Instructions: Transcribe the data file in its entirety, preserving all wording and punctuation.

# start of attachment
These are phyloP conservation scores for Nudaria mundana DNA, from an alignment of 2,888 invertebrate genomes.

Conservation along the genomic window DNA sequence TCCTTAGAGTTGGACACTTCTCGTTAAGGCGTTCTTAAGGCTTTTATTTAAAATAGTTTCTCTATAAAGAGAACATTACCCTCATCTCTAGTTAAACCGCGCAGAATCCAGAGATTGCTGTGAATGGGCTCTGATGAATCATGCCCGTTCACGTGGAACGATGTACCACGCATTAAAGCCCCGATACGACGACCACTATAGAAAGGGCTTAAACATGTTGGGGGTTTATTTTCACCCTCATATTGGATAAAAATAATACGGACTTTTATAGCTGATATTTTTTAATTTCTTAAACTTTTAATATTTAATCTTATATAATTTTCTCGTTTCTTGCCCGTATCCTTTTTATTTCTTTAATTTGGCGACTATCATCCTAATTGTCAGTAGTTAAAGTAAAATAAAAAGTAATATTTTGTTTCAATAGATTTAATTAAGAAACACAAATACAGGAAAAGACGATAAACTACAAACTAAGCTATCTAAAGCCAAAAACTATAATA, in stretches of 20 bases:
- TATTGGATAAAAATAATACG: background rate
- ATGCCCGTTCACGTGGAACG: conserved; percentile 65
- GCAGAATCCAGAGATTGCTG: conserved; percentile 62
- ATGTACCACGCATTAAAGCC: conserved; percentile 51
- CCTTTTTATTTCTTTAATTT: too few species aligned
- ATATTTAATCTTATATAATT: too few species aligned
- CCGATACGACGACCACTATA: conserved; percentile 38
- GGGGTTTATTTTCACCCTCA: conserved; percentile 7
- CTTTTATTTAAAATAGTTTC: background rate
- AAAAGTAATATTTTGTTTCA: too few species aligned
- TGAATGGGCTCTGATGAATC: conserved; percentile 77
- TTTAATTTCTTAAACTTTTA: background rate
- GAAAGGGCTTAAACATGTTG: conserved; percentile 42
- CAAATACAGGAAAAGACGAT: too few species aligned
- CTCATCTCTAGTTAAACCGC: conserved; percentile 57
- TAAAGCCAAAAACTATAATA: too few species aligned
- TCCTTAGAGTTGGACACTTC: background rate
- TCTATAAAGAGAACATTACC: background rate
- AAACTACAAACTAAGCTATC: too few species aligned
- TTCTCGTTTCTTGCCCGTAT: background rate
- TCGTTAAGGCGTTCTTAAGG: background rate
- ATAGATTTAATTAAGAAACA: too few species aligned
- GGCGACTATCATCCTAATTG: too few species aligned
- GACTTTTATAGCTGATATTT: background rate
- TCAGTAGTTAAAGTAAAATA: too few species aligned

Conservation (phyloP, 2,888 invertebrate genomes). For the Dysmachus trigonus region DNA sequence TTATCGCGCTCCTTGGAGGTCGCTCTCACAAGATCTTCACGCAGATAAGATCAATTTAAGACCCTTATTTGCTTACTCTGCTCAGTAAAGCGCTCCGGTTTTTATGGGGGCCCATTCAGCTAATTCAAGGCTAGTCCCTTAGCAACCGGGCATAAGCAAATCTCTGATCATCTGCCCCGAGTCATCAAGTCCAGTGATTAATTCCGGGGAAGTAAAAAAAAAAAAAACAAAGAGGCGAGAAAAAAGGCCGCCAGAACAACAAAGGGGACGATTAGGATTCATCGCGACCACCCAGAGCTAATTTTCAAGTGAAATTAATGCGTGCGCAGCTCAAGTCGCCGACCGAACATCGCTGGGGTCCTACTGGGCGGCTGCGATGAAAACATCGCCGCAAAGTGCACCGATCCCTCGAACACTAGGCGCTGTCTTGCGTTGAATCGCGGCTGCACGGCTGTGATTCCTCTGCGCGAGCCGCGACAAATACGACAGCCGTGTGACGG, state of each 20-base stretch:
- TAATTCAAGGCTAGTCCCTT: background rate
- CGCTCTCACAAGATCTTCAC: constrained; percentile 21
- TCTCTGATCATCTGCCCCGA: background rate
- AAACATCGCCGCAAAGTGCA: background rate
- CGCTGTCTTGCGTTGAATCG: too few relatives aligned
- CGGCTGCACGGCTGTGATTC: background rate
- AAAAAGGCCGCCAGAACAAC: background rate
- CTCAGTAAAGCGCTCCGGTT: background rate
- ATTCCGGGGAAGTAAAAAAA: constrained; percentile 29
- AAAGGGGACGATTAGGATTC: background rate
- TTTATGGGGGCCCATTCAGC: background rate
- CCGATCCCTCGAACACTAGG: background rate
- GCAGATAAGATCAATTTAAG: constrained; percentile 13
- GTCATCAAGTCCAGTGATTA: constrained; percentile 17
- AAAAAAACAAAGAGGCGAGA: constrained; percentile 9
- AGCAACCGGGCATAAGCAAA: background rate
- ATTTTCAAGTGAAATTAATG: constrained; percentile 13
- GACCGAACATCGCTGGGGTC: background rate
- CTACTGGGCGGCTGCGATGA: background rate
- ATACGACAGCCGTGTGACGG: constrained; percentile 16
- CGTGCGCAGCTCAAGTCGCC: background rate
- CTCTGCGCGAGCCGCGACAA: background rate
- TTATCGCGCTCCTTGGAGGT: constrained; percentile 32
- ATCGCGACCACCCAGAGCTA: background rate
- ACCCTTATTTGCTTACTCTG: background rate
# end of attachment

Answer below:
These are phyloP conservation scores for Nudaria mundana DNA, from an alignment of 2,888 invertebrate genomes.

Conservation along the genomic window DNA sequence TCCTTAGAGTTGGACACTTCTCGTTAAGGCGTTCTTAAGGCTTTTATTTAAAATAGTTTCTCTATAAAGAGAACATTACCCTCATCTCTAGTTAAACCGCGCAGAATCCAGAGATTGCTGTGAATGGGCTCTGATGAATCATGCCCGTTCACGTGGAACGATGTACCACGCATTAAAGCCCCGATACGACGACCACTATAGAAAGGGCTTAAACATGTTGGGGGTTTATTTTCACCCTCATATTGGATAAAAATAATACGGACTTTTATAGCTGATATTTTTTAATTTCTTAAACTTTTAATATTTAATCTTATATAATTTTCTCGTTTCTTGCCCGTATCCTTTTTATTTCTTTAATTTGGCGACTATCATCCTAATTGTCAGTAGTTAAAGTAAAATAAAAAGTAATATTTTGTTTCAATAGATTTAATTAAGAAACACAAATACAGGAAAAGACGATAAACTACAAACTAAGCTATCTAAAGCCAAAAACTATAATA, in stretches of 20 bases:
- TATTGGATAAAAATAATACG: background rate
- ATGCCCGTTCACGTGGAACG: conserved; percentile 65
- GCAGAATCCAGAGATTGCTG: conserved; percentile 62
- ATGTACCACGCATTAAAGCC: conserved; percentile 51
- CCTTTTTATTTCTTTAATTT: too few species aligned
- ATATTTAATCTTATATAATT: too few species aligned
- CCGATACGACGACCACTATA: conserved; percentile 38
- GGGGTTTATTTTCACCCTCA: conserved; percentile 7
- CTTTTATTTAAAATAGTTTC: background rate
- AAAAGTAATATTTTGTTTCA: too few species aligned
- TGAATGGGCTCTGATGAATC: conserved; percentile 77
- TTTAATTTCTTAAACTTTTA: background rate
- GAAAGGGCTTAAACATGTTG: conserved; percentile 42
- CAAATACAGGAAAAGACGAT: too few species aligned
- CTCATCTCTAGTTAAACCGC: conserved; percentile 57
- TAAAGCCAAAAACTATAATA: too few species aligned
- TCCTTAGAGTTGGACACTTC: background rate
- TCTATAAAGAGAACATTACC: background rate
- AAACTACAAACTAAGCTATC: too few species aligned
- TTCTCGTTTCTTGCCCGTAT: background rate
- TCGTTAAGGCGTTCTTAAGG: background rate
- ATAGATTTAATTAAGAAACA: too few species aligned
- GGCGACTATCATCCTAATTG: too few species aligned
- GACTTTTATAGCTGATATTT: background rate
- TCAGTAGTTAAAGTAAAATA: too few species aligned

Conservation (phyloP, 2,888 invertebrate genomes). For the Dysmachus trigonus region DNA sequence TTATCGCGCTCCTTGGAGGTCGCTCTCACAAGATCTTCACGCAGATAAGATCAATTTAAGACCCTTATTTGCTTACTCTGCTCAGTAAAGCGCTCCGGTTTTTATGGGGGCCCATTCAGCTAATTCAAGGCTAGTCCCTTAGCAACCGGGCATAAGCAAATCTCTGATCATCTGCCCCGAGTCATCAAGTCCAGTGATTAATTCCGGGGAAGTAAAAAAAAAAAAAACAAAGAGGCGAGAAAAAAGGCCGCCAGAACAACAAAGGGGACGATTAGGATTCATCGCGACCACCCAGAGCTAATTTTCAAGTGAAATTAATGCGTGCGCAGCTCAAGTCGCCGACCGAACATCGCTGGGGTCCTACTGGGCGGCTGCGATGAAAACATCGCCGCAAAGTGCACCGATCCCTCGAACACTAGGCGCTGTCTTGCGTTGAATCGCGGCTGCACGGCTGTGATTCCTCTGCGCGAGCCGCGACAAATACGACAGCCGTGTGACGG, state of each 20-base stretch:
- TAATTCAAGGCTAGTCCCTT: background rate
- CGCTCTCACAAGATCTTCAC: constrained; percentile 21
- TCTCTGATCATCTGCCCCGA: background rate
- AAACATCGCCGCAAAGTGCA: background rate
- CGCTGTCTTGCGTTGAATCG: too few relatives aligned
- CGGCTGCACGGCTGTGATTC: background rate
- AAAAAGGCCGCCAGAACAAC: background rate
- CTCAGTAAAGCGCTCCGGTT: background rate
- ATTCCGGGGAAGTAAAAAAA: constrained; percentile 29
- AAAGGGGACGATTAGGATTC: background rate
- TTTATGGGGGCCCATTCAGC: background rate
- CCGATCCCTCGAACACTAGG: background rate
- GCAGATAAGATCAATTTAAG: constrained; percentile 13
- GTCATCAAGTCCAGTGATTA: constrained; percentile 17
- AAAAAAACAAAGAGGCGAGA: constrained; percentile 9
- AGCAACCGGGCATAAGCAAA: background rate
- ATTTTCAAGTGAAATTAATG: constrained; percentile 13
- GACCGAACATCGCTGGGGTC: background rate
- CTACTGGGCGGCTGCGATGA: background rate
- ATACGACAGCCGTGTGACGG: constrained; percentile 16
- CGTGCGCAGCTCAAGTCGCC: background rate
- CTCTGCGCGAGCCGCGACAA: background rate
- TTATCGCGCTCCTTGGAGGT: constrained; percentile 32
- ATCGCGACCACCCAGAGCTA: background rate
- ACCCTTATTTGCTTACTCTG: background rate